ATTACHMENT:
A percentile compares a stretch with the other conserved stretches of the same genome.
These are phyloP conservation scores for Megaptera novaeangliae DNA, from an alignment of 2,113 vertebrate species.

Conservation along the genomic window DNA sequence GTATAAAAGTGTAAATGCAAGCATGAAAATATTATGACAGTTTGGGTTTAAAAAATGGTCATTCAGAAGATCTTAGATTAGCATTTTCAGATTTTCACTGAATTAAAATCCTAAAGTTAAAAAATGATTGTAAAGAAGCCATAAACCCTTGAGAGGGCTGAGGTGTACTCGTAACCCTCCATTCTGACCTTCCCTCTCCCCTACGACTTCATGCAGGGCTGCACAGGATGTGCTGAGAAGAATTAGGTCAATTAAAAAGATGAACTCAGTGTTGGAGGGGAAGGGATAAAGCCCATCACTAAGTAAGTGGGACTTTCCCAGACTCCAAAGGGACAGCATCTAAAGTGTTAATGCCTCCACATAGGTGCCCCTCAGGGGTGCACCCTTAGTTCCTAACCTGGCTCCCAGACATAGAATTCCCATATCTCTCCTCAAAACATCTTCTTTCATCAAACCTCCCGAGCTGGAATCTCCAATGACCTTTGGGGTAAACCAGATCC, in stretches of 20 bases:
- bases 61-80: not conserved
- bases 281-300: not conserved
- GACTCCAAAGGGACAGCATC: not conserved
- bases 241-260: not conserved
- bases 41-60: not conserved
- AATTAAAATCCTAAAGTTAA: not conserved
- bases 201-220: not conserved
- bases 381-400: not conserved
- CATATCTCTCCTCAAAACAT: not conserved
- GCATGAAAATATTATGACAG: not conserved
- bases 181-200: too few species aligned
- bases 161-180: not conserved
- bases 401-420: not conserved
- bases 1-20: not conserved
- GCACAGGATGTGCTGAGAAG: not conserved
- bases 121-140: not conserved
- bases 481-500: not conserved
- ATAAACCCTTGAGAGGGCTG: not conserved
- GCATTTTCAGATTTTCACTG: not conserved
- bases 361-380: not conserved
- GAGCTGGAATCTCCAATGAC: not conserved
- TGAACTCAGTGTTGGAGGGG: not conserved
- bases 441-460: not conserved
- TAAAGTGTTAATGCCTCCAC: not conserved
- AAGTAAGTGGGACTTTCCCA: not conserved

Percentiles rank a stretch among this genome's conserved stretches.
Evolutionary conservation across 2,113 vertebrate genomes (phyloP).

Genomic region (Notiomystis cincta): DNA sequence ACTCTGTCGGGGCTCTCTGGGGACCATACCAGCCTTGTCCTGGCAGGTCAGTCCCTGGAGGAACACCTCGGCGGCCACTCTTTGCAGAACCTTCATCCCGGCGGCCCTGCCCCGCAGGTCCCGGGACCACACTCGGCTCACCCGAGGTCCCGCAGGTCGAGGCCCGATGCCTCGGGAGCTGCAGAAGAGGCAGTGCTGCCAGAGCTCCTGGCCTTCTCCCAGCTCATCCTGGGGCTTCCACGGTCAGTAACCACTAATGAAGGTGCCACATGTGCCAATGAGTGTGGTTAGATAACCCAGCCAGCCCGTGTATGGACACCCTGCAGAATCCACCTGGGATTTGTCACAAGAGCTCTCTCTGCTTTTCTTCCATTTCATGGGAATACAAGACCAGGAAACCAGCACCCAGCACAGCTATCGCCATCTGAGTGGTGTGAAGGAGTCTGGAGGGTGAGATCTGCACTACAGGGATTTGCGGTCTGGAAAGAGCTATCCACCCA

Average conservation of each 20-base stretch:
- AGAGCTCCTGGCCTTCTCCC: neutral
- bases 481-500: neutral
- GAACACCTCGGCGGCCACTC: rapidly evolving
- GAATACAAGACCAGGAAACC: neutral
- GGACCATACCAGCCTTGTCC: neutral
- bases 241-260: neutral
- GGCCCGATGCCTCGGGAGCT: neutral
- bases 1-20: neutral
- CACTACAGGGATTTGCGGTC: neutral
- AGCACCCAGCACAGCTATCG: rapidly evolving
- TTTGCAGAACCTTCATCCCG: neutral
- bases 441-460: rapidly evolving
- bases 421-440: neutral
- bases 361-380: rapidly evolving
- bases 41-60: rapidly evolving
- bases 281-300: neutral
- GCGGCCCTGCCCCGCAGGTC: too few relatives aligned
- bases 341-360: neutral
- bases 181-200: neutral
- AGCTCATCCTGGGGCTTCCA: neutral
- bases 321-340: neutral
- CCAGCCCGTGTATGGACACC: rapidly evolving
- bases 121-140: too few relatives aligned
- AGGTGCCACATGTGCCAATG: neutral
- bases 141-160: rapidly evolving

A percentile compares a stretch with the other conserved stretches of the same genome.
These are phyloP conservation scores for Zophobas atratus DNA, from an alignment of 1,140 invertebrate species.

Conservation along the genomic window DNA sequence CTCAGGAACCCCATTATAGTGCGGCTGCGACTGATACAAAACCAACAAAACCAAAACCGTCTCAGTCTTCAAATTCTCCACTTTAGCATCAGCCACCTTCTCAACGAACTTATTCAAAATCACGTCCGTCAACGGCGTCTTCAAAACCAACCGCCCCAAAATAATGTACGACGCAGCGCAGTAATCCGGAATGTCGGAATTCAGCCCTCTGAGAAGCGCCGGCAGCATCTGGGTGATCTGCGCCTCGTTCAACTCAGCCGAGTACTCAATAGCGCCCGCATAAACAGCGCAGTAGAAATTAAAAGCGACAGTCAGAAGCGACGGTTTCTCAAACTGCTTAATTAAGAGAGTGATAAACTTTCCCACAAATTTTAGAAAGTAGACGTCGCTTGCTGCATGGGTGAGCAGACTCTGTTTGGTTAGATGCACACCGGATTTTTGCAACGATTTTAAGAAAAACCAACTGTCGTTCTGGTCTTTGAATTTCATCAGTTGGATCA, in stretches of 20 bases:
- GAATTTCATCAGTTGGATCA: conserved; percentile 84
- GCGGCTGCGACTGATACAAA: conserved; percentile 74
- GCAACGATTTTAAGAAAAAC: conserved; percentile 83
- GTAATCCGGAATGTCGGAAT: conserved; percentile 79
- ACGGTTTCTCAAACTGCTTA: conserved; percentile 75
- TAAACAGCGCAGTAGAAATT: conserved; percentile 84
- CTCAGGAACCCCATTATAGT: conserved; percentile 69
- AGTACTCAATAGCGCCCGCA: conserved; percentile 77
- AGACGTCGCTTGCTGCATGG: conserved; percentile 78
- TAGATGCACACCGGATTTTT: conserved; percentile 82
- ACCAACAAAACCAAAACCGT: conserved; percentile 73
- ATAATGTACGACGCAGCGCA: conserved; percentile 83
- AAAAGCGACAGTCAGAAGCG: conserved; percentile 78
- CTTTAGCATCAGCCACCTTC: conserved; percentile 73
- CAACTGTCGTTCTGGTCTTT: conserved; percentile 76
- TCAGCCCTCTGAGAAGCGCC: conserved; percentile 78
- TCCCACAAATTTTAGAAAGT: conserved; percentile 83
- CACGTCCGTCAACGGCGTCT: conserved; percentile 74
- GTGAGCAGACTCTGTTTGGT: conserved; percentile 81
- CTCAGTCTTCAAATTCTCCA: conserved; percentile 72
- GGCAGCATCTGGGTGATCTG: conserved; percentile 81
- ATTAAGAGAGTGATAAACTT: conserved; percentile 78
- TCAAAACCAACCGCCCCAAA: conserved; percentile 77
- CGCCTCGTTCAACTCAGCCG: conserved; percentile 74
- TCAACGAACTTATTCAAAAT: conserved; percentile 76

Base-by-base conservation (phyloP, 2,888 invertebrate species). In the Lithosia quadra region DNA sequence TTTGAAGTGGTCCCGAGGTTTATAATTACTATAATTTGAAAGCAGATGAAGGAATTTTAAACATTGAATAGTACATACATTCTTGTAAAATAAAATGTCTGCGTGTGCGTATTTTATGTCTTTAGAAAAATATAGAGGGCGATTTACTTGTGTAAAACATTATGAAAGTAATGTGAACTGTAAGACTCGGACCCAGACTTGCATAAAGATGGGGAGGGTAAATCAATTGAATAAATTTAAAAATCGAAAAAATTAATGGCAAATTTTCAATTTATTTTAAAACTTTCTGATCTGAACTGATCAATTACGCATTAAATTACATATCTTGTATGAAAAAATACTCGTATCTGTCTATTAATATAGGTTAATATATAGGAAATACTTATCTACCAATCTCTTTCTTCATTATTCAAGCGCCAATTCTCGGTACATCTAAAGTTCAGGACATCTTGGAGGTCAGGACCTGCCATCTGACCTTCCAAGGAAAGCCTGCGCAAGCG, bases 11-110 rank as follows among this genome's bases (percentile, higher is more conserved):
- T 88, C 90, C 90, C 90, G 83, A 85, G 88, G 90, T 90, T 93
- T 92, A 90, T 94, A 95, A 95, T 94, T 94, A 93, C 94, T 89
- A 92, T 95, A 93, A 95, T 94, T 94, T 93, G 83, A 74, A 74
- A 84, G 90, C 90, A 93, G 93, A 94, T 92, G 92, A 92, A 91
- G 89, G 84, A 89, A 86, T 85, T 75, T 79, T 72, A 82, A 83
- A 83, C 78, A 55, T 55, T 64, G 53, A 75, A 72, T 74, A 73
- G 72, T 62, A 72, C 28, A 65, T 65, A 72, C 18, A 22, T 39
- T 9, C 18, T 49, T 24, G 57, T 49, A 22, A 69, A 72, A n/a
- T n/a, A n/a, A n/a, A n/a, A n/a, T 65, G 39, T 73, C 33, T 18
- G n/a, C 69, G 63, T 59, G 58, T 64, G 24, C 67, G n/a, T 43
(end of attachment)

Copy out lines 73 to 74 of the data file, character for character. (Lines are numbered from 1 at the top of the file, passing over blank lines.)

- AAAAGCGACAGTCAGAAGCG: conserved; percentile 78
- CTTTAGCATCAGCCACCTTC: conserved; percentile 73